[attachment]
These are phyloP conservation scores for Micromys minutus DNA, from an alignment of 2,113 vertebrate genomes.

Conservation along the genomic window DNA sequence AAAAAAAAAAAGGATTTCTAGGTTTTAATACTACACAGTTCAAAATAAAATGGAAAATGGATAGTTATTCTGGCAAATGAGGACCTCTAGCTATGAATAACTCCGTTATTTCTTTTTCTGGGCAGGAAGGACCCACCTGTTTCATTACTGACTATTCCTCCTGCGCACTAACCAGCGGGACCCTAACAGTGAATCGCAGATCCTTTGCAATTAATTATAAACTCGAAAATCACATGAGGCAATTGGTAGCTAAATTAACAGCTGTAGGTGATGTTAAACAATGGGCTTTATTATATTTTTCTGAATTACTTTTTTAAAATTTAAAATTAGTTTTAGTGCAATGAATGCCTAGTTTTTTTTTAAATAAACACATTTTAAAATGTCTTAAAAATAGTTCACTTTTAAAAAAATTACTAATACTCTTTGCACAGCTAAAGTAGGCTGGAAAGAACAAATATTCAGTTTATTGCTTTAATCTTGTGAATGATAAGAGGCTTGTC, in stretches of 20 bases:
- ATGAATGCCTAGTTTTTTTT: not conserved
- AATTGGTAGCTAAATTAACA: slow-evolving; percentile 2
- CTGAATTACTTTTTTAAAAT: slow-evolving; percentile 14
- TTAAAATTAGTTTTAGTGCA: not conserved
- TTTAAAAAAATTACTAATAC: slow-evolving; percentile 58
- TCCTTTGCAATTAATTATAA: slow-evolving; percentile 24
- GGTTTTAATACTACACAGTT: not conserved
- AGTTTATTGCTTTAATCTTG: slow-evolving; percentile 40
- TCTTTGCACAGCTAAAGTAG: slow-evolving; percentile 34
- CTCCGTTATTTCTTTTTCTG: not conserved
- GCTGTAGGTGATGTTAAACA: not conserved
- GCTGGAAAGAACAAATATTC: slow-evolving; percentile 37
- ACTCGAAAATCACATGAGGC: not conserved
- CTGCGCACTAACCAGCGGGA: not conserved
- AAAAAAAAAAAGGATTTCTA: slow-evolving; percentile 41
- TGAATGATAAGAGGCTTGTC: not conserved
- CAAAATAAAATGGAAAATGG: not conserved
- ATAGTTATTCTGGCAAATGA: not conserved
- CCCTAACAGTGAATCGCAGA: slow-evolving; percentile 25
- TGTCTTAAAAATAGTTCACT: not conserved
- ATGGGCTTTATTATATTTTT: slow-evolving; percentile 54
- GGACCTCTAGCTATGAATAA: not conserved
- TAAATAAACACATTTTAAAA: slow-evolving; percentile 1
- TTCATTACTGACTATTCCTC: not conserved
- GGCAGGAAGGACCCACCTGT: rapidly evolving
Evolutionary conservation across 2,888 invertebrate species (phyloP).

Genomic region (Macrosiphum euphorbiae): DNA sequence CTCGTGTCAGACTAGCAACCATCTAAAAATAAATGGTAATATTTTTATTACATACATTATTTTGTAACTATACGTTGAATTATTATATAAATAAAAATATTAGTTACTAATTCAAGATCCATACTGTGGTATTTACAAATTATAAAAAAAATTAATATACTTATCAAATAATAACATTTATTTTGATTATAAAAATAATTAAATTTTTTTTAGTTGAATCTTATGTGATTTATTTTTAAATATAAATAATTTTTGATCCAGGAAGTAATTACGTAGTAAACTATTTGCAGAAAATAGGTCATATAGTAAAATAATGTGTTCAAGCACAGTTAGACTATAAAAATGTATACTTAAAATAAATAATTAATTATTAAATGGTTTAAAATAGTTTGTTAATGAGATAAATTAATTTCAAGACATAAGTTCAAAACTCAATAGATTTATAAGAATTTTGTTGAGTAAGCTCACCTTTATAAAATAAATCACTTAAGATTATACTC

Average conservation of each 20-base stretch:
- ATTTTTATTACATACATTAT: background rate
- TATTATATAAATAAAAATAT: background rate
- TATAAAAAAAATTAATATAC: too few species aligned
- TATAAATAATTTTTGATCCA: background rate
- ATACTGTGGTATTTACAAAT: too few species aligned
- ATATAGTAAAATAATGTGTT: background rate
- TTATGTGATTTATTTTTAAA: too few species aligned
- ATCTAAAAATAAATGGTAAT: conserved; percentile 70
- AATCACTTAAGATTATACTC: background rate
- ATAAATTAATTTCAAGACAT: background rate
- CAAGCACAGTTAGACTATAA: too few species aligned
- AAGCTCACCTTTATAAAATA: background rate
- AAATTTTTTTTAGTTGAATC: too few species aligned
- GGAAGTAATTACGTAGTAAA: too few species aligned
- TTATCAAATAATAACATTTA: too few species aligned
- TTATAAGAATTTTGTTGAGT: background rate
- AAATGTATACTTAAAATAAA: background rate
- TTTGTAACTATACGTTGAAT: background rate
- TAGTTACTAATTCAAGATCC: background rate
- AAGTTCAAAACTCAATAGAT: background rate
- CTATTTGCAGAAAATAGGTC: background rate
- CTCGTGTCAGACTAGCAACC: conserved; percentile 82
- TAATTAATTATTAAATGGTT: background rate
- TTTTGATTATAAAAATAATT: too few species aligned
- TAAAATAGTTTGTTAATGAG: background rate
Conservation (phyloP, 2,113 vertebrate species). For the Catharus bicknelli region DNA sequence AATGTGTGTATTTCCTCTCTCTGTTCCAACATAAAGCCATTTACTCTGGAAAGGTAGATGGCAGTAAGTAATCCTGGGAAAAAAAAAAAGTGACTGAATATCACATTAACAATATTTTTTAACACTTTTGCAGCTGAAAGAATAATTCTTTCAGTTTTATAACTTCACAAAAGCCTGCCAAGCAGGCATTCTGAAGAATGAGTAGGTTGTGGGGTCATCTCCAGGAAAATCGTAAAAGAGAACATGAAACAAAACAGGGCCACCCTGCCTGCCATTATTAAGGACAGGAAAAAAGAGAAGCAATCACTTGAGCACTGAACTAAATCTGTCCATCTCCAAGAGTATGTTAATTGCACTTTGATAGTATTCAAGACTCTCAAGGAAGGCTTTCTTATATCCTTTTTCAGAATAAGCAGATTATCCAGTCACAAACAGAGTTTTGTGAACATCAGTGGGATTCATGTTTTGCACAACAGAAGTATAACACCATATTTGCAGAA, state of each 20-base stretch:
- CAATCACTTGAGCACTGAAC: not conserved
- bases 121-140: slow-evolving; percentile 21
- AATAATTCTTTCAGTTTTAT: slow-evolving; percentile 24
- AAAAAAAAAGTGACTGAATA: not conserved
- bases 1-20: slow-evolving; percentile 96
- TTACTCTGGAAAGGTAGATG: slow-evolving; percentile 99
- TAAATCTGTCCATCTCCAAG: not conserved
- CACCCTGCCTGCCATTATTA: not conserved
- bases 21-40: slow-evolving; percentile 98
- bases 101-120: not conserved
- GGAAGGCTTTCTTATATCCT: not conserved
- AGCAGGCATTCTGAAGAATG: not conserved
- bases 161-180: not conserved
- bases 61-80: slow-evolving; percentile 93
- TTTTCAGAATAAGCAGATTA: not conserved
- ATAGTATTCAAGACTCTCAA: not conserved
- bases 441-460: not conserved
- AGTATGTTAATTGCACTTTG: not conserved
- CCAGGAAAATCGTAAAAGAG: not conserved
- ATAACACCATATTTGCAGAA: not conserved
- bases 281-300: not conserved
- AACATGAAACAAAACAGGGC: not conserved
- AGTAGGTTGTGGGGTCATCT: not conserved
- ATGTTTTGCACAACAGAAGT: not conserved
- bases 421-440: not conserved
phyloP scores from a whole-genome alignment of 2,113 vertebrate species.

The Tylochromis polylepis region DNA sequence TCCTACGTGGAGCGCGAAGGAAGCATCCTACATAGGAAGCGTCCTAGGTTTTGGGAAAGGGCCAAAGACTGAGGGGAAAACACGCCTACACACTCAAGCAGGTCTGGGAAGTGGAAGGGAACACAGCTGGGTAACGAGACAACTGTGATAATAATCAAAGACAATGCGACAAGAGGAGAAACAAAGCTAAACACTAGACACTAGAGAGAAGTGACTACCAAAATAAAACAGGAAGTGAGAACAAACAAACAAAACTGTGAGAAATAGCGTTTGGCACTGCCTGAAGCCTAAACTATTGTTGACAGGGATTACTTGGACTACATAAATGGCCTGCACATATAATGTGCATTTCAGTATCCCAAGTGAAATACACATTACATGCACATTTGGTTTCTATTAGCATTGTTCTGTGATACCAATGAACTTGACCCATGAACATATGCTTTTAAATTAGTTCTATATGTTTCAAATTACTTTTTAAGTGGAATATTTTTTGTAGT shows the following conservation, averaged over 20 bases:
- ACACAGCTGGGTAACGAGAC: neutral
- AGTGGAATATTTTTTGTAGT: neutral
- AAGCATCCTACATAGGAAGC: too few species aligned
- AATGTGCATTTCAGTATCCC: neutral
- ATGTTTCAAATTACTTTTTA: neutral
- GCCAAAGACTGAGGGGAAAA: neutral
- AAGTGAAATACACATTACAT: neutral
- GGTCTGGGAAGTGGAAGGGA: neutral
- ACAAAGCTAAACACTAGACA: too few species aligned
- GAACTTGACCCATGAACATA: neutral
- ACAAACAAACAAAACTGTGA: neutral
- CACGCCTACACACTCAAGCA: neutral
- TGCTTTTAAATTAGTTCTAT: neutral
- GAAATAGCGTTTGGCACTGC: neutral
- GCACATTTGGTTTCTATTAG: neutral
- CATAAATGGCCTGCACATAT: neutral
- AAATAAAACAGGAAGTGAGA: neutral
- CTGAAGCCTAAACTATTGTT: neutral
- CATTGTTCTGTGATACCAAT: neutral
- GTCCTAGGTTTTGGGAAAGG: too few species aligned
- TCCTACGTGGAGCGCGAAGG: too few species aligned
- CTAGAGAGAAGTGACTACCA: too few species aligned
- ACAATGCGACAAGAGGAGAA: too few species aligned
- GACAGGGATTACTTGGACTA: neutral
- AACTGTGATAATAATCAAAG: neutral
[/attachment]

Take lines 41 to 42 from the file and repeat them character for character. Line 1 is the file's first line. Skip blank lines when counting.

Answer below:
- CAAGCACAGTTAGACTATAA: too few species aligned
- AAGCTCACCTTTATAAAATA: background rate